Weir has always been a peculiarly underrated, sometimes even disrespected, guitar legend. Maybe it was his lack of soloing, the fact that the Dead’s soundman spent years mixing him too low or that he was always the clean cut handsome guy in a band of grizzled hippies. Probably it had more to do with three decades spent serving as a low-key sidekick to a revered guitar hero. But the mere fact that Garcia chose Weir as his foil and wanted him by his side for all those years speaks for itself.

And Garcia was never shy about discussing his appreciation for Weir, noting in 1982 that his partner was “an extraordinarily original player in a world full of people who sound like each other.

“I don’t know anyone else who plays guitar the way he does, with the kind of approach he has,” Garcia continued.

Weir’s explanation for the development of his unique style is essentially that instead of trying to copy other guitarists, he borrowed from pianists, specifically McCoy Tyner of the John Coltrane Quartet. “I just loved what he did underneath Coltrane’s work, so starting at age 17, I sat with that stuff for a long time and tried to absorb it,” he says. “I got further and further toward it. I’m very fortunate that I found a perfect role for my approach at a very young age.”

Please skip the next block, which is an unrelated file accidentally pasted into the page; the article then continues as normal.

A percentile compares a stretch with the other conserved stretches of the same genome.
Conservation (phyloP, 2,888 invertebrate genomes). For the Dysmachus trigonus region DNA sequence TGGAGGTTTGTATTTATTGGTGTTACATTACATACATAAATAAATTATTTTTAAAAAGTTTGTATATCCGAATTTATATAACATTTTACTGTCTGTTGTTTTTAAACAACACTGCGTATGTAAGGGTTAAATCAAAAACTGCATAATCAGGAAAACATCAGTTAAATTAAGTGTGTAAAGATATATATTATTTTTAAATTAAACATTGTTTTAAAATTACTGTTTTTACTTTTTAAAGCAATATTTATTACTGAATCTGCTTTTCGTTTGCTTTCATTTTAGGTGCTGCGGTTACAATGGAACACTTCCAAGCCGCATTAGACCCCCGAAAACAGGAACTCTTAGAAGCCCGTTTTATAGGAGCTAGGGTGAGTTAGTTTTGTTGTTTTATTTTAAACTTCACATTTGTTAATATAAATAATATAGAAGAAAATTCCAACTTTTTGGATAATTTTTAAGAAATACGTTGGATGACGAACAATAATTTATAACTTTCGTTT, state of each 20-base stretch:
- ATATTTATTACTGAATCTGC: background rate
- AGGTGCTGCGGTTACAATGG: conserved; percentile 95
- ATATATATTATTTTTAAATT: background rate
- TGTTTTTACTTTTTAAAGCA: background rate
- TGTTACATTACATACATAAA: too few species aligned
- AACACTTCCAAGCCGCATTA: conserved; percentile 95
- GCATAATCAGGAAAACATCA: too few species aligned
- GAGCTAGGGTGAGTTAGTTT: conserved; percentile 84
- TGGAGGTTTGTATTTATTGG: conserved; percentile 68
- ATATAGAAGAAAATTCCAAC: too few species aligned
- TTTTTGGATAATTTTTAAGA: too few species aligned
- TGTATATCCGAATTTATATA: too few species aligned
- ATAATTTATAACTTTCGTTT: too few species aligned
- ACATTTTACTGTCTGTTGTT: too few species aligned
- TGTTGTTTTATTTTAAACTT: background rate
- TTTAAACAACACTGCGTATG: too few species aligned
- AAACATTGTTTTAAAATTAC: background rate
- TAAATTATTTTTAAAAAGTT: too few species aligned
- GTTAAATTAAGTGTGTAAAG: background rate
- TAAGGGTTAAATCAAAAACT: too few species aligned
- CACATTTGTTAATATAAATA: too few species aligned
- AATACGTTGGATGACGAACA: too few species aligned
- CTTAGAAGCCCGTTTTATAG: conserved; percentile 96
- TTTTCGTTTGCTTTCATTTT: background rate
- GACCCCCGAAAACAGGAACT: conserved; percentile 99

Warren Haynes, who has played often with Weir, including several tours with the Dead, says that he never stops marveling at Weir’s unorthodox approach to everything he does and the way it pushes both full band improvisation and soloists towards making more interesting choices.

“Bob’s very unique chord shapes and rhythmic patterns push you to play differently and outside of yourself,” says Haynes. “He very naturally leads you into a lot of bobbing and weaving, counterpoint, call and response. And he has this wonderful sense of not needing to compare this moment to any other moment. Every song, every performance, gets approached with a fresh outlook. It’s an intangible thing, but it’s so crucial to all he does.”

On Blue Mountain, Weir is again exploring new ground. You will hear nary a jam. Instead, the album is based around the songs, driven by his hard driving, straightforward acoustic guitar and rough-hewn voice. Like Dead and Company, the album pairs Weir with a younger generation of admirers, in this case a core of Brooklyn-based musicians orbiting around the band The National. Weir co-produced with Josh Kaufman, co-wrote much of the material with Josh Ritter and is backed by The National’s Aaron Dessner and Bryce Dessner on guitar and Scott Devendorf on bass. The Dessners’ curated the sprawling alternative tribute to the Dead Day of the Dead, which was released last spring and included three songs by The National.